Edelman Trust Barometer: China tops the world

These curious reports keep appearing. I have already mentioned the Ipsos survey from last year, which found last year that 87% of people in China are confident in the direction the country is heading. Now we have the Edelman Trust Barometer, which finds the following for China:

Trust among the ‘informed public’:

In government: 89%

In business: 85%

In media: 80%

In NGOs: 76%

Average: 83%

Trust among the general population:

In government: 84%

In business: 74%

In media: 71%

In NGOS: 66%

Average: 74%

Overall, this is up by 27% in one year, the highest in the world:

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Or in a slightly different graph:

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Yes, the USA is by far the worst (Australia dropped 10 percent), while China is followed by UAE and South Korea. Or to put this in another perspective (since South Koreans were at rock bottom):

China and US Poles

In this light, you can understand the significant changes to the Chinese constitution proposed by the Central Committee, just before the two sessions of parliament open (next post).

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China and the Munich Security Conference

Much happened at the recently concluded Munich Security conference, but I am particularly interested in the speech by the outgoing foreign minister of Germany, Sigmar Gabriel. Some interpreted the speech as an attack on China and its Belt and Road Initiative, seeing the speech an accusation that China is trying to take over the world. However, if you actually look at the text of the speech, you will see that he has relatively little to say about China or Russia, or indeed the Korean peninsula – except to frame the speech in terms of a substantially changed world. Instead, he is most concerned about the way the United States is disappearing from the scene (as someone else pointed out, it is like watching the collapse of the Roman Empire). Gabriel worries about the fragmentation of the ‘liberal’ – that is, bourgeois – world order, imploring the USA to get involved again and suggesting that Europe as a whole needs to step up. All of this was far more accurately reported by Deutsche Welle.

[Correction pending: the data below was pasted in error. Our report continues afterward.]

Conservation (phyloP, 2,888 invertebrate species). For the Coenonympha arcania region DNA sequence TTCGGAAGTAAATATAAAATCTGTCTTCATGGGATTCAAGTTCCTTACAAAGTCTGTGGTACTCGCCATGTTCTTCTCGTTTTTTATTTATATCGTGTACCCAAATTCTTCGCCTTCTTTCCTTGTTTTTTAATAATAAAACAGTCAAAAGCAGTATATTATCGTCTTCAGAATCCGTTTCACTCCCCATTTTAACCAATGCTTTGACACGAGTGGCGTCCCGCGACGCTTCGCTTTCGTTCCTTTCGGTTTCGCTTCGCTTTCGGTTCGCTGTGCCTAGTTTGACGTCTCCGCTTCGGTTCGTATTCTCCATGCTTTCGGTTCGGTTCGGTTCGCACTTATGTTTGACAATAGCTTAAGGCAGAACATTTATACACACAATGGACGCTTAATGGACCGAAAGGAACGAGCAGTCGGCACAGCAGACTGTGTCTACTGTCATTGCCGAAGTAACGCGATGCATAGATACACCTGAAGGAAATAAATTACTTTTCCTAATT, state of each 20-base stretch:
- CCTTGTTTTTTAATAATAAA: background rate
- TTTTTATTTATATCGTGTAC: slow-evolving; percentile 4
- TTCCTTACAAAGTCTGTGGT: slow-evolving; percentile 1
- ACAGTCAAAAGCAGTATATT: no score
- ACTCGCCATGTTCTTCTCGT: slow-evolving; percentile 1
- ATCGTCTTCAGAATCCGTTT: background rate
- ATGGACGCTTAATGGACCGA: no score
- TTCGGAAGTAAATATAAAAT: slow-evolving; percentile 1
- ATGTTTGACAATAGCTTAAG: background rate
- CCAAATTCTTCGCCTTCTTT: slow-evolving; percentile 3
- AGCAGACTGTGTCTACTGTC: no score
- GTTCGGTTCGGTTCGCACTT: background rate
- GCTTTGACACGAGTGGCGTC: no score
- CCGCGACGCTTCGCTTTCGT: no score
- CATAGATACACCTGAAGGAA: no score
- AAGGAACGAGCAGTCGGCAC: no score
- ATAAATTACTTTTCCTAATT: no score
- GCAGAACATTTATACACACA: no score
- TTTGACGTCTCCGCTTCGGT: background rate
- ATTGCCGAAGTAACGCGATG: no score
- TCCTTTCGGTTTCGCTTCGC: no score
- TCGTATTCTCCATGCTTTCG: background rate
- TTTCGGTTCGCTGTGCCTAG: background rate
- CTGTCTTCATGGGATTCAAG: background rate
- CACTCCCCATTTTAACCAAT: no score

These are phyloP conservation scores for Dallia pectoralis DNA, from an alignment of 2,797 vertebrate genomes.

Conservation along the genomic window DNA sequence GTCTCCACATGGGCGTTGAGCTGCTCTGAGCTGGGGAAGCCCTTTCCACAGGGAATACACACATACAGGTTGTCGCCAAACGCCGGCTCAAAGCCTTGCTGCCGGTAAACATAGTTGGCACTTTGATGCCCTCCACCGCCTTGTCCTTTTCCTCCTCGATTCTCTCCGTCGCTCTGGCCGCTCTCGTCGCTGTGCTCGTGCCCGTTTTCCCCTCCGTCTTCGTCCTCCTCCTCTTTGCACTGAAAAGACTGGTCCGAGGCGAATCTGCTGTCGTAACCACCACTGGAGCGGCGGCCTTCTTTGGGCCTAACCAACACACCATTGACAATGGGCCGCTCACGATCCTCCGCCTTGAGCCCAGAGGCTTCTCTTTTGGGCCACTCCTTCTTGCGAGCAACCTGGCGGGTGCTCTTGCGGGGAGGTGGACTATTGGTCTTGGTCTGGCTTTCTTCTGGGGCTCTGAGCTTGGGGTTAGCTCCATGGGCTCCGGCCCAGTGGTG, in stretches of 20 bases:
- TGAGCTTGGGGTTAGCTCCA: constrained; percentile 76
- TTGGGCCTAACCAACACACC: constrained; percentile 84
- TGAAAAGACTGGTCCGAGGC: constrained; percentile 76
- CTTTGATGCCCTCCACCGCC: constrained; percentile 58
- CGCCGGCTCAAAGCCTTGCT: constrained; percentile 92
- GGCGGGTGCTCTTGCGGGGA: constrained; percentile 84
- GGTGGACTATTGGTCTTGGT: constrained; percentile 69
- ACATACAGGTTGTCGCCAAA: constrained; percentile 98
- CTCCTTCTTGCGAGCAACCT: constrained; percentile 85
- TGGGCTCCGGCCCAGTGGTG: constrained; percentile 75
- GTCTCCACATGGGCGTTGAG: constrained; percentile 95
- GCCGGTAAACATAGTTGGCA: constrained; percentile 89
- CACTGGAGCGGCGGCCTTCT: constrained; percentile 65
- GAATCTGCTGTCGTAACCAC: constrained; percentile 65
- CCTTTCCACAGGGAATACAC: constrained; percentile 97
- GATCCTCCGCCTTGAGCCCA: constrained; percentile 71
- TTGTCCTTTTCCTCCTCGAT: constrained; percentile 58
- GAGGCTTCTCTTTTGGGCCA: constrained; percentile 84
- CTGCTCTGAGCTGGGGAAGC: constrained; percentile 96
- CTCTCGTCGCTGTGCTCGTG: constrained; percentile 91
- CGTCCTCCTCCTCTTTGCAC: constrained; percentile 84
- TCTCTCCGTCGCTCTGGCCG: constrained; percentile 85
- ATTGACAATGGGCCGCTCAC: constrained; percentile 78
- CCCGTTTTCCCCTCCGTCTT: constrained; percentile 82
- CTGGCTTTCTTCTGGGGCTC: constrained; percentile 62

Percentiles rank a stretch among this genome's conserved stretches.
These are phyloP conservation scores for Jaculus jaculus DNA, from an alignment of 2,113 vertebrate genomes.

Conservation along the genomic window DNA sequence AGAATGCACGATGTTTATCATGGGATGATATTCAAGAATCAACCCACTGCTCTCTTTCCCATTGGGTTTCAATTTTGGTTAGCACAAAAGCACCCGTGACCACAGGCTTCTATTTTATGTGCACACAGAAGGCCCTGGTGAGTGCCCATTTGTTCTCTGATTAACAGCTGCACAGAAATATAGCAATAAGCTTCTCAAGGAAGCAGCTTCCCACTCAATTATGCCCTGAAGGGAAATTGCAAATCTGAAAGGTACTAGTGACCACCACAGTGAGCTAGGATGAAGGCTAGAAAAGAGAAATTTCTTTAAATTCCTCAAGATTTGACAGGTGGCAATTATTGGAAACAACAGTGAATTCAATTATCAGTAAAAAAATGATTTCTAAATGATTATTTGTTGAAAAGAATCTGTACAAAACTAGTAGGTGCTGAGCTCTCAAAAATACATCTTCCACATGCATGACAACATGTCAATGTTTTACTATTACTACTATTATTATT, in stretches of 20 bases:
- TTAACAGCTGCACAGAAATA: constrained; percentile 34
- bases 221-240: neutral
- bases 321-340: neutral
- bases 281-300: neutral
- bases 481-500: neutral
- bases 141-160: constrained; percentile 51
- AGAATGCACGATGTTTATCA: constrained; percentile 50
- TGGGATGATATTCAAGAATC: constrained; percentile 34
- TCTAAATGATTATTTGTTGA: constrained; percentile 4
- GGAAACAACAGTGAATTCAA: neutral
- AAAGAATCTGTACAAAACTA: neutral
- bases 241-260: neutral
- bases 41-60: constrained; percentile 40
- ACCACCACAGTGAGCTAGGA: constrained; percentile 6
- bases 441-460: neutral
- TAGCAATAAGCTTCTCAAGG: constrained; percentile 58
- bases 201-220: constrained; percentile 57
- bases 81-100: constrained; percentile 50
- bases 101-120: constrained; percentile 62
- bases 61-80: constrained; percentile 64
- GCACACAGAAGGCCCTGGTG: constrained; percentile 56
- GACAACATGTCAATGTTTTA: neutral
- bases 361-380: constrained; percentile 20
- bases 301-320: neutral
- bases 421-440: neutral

But what did Gabriel say about China? He does say that China (implicitly Chinese Marxism) has a very different approach to the world, which is not a bourgeois liberal one focused on ‘freedom’, (bourgeois) ‘democracy’ and ‘the individual’. True enough, and I too am against this kind of world ‘order’. However, Gabriel also observes that China is the only global superpower that has a ‘truly global, geo-strategic’ idea, which it pursues consistently. Most importantly, he says that he is certainly not reproaching China for this project, for it is China’s perfect right (das gute Recht) to develop it.